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I'm not sure if this is the right place for this question since the software I'm developing isn't completely open source, but here goes.

Long story short (and for context), I'm a member of a not-for-profit organisation. I develop and maintain several pieces of software used only inside the organisation.

Most of these applications are built using Microsoft .NET and I'm not entirely sure how I license this software, or I'm even allowed to.

As an example. One of these applications is a collection of Powershell scripts that makes use of SQL Server Management Objects (Microsoft.SqlServer.Smo.dll)

How do I license my software so that my own code is open sourced (so the organisation can make changes, derivations, etc. as they need to) without requiring the source for the Microsoft DLLs be disclosed?

  • 1
    Note that a lot of .NET (everything in .NET core and then some) is open source under the MIT/expat license and hosted on github.com/Microsoft/dotnet Another lot is reimplemented in the open source Mono project. I'd have to check for the copyright status of Smo – Martijn Sep 4 '15 at 13:19
  • Smo is the only .dll I use for the moment which I'm not sure of. All the other program uses .dll's that are part of the core .NET framework, and the rest of them are from Nuget. (i.e. MahAppsMetro, FluentRibbon, etc.) – Jake Sep 4 '15 at 13:21
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    Being from nuget doesn't guarantee you much. MahAppsMetro and FluentRibbon however are both open source and permissively licensed (ms-pl and MIT/expat respectively), so that's ok. – Martijn Sep 4 '15 at 13:29
9

It is no big problem at all. Many open source software depends on proprietary software. Think of all the open source running on Windows.

The big point here is, that you only license your software (you cannot license the other stuff).

So you may leave out the .Net-framework from your distribution and the one using your software must install it independently. In that case it is clear your license only covers all that is in the distribution, so not the excluded framework. Or you include the framework, but make clear your license doesn't cover that part. Be it a mention (maybe in the file LICENSE you mention only the sources in src/ are licensed under license X, the stuff in lib/ isn't part of that).

A special case here is, if you choose the GPL as your license. If you're the sole contributor to the software (or all other contributors agreed) you can link against the .net-framework without implications, but if you're not, the link might prevent you from using a proprietary framework. Other licenses are fine.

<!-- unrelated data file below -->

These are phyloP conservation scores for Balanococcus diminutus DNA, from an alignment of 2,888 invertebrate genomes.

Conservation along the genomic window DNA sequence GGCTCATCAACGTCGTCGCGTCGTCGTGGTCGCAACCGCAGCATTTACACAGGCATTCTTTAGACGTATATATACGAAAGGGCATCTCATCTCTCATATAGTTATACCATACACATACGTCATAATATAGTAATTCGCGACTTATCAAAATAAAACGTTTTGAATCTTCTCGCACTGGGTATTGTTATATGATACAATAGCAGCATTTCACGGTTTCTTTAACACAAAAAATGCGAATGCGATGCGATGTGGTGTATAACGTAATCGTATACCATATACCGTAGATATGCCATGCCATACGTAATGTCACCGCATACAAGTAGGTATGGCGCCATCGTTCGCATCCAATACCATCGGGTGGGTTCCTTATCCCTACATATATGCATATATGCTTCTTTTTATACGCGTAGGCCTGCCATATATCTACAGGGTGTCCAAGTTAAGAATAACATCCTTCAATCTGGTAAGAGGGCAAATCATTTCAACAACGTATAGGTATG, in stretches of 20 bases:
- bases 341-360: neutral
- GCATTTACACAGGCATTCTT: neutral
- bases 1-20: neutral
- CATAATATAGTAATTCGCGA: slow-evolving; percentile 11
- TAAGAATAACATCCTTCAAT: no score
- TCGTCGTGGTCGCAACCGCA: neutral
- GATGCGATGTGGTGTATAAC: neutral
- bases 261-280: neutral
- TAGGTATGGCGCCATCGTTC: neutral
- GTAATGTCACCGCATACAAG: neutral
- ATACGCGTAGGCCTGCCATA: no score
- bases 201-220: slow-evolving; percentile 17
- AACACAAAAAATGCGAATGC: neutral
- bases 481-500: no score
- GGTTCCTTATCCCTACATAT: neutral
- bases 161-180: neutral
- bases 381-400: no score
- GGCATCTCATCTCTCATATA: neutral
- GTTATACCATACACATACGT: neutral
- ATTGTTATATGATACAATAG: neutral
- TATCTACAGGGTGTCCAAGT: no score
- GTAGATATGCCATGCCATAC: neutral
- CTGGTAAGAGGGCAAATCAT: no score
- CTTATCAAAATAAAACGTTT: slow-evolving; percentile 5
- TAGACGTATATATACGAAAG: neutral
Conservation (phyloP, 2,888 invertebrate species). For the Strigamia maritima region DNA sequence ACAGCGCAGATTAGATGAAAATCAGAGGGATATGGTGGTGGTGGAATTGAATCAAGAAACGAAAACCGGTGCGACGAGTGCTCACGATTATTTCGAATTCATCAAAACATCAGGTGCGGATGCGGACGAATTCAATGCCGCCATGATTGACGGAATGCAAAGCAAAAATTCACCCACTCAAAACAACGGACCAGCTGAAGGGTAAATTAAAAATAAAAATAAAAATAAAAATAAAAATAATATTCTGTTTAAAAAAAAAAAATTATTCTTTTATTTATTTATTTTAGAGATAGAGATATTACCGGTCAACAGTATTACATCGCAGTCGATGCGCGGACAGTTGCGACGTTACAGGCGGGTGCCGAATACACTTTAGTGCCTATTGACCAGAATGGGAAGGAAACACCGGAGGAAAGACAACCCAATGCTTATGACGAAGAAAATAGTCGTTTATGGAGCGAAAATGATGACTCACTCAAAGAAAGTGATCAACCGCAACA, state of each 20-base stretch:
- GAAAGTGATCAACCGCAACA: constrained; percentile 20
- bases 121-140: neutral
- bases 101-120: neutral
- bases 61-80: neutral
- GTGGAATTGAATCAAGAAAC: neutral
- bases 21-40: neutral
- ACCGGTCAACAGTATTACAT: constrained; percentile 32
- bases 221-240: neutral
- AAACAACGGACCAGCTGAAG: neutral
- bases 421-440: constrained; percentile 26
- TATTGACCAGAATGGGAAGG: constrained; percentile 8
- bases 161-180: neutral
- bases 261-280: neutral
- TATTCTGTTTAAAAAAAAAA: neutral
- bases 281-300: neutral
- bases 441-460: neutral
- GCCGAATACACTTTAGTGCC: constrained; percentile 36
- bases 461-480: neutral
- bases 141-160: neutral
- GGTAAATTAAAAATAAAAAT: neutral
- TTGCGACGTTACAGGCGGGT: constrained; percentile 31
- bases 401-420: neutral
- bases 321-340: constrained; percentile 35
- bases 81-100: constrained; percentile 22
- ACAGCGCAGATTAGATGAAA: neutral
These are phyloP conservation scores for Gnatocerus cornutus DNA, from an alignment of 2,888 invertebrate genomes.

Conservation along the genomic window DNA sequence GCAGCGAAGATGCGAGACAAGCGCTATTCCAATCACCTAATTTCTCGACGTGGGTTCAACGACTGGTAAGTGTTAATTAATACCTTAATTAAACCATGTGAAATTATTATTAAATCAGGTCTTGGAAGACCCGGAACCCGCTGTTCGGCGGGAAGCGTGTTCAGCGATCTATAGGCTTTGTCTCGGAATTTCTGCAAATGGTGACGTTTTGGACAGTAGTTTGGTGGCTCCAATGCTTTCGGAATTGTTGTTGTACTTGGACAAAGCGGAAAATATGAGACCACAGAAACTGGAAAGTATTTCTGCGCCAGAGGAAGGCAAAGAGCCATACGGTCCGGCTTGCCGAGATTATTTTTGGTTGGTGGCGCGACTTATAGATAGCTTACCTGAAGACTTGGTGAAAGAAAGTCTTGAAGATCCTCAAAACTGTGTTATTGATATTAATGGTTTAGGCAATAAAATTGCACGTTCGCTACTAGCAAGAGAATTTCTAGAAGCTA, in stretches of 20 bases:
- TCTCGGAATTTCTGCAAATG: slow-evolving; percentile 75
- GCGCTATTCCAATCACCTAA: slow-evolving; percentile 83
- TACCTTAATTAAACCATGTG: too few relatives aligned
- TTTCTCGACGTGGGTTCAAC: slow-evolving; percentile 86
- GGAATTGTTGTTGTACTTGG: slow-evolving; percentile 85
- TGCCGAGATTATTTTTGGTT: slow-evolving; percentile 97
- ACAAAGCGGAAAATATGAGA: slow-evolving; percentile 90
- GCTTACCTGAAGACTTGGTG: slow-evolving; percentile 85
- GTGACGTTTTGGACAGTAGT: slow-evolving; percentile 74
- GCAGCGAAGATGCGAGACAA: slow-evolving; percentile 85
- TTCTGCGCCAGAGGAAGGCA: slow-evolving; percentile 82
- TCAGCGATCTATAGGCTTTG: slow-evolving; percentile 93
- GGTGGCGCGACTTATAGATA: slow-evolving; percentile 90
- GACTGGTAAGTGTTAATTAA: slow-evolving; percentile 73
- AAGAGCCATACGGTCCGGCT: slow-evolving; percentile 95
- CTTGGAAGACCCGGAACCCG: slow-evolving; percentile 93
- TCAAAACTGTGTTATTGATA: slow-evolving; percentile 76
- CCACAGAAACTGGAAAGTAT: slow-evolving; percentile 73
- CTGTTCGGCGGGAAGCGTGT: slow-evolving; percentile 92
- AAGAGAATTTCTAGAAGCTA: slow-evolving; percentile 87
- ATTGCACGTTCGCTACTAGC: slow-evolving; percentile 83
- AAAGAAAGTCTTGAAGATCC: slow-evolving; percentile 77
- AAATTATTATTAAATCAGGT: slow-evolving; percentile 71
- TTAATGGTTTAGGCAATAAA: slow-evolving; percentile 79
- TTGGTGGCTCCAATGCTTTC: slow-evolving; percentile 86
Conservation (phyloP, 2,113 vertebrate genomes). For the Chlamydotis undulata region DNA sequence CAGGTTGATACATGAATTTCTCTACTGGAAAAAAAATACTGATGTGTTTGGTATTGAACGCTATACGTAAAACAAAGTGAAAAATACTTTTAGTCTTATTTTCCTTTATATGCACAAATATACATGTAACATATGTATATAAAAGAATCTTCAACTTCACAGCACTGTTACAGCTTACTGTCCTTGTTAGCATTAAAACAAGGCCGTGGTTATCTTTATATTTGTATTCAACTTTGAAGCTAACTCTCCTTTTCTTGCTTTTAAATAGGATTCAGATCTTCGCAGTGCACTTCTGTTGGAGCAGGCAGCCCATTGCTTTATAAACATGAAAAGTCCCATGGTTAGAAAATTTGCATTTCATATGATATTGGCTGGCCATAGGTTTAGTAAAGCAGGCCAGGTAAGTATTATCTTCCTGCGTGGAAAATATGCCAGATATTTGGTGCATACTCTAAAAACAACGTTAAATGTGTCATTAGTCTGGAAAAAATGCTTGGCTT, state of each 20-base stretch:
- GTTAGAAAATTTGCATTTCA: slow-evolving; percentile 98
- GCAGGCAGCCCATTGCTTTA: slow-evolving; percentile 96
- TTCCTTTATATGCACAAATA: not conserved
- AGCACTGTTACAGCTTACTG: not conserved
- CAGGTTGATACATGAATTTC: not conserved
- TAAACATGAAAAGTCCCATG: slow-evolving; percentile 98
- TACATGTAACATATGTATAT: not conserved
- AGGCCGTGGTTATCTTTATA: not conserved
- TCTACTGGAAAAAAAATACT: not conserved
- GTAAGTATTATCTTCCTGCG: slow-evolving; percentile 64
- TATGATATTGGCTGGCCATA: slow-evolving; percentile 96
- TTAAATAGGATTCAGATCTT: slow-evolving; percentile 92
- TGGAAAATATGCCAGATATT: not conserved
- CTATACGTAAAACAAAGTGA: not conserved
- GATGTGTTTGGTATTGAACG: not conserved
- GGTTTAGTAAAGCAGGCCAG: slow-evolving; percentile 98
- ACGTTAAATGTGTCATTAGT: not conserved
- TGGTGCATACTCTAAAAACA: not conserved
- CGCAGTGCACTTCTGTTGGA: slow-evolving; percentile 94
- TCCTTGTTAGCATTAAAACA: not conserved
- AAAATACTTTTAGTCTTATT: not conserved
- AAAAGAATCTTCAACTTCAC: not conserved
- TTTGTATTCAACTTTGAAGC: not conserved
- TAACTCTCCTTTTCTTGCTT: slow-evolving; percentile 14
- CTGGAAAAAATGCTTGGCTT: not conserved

Also the proprietary libraries/framework might have its licensing terms that prevent you from using it for open source. As far as I know this isn't the case for .net, especially as some open source for .net exists.

  • So what license would be appropriate if I wanted to distribute the Microsoft libraries with the software? Am I allowed to do that? Basically, this is a case of "put these files here, put that .dll there" and everything will work. – Jake Sep 4 '15 at 13:17
  • I'm not aware about the conditions under which you are allowed to redistribute .net-libraries. In many similar cases it is allowed to distribute it alongside the software using it. But if it is allowed for these dlls, then you can include it in your distribution, explain in your license-file that the OSS-license only applies to your parts and distribute all together. And which license would be appropriate? Probably any license. – Mnementh Sep 4 '15 at 13:20
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    redistributables: msdn.microsoft.com/en-us/library/ff713979(v=sql.105).aspx – Martijn Sep 4 '15 at 13:24
  • So just to make sure I understand this; In my license file I need to state that any code that I've written is licensed under whichever license I choose. But for the compiled .dll's, the license is whatever the authors have imposed? – Jake Sep 4 '15 at 13:25
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    @Jake Yes. Don't forget that you would also be subject to the terms of that license, if you include it. Do you know what license the .dlls are? – Zizouz212 Sep 4 '15 at 13:28

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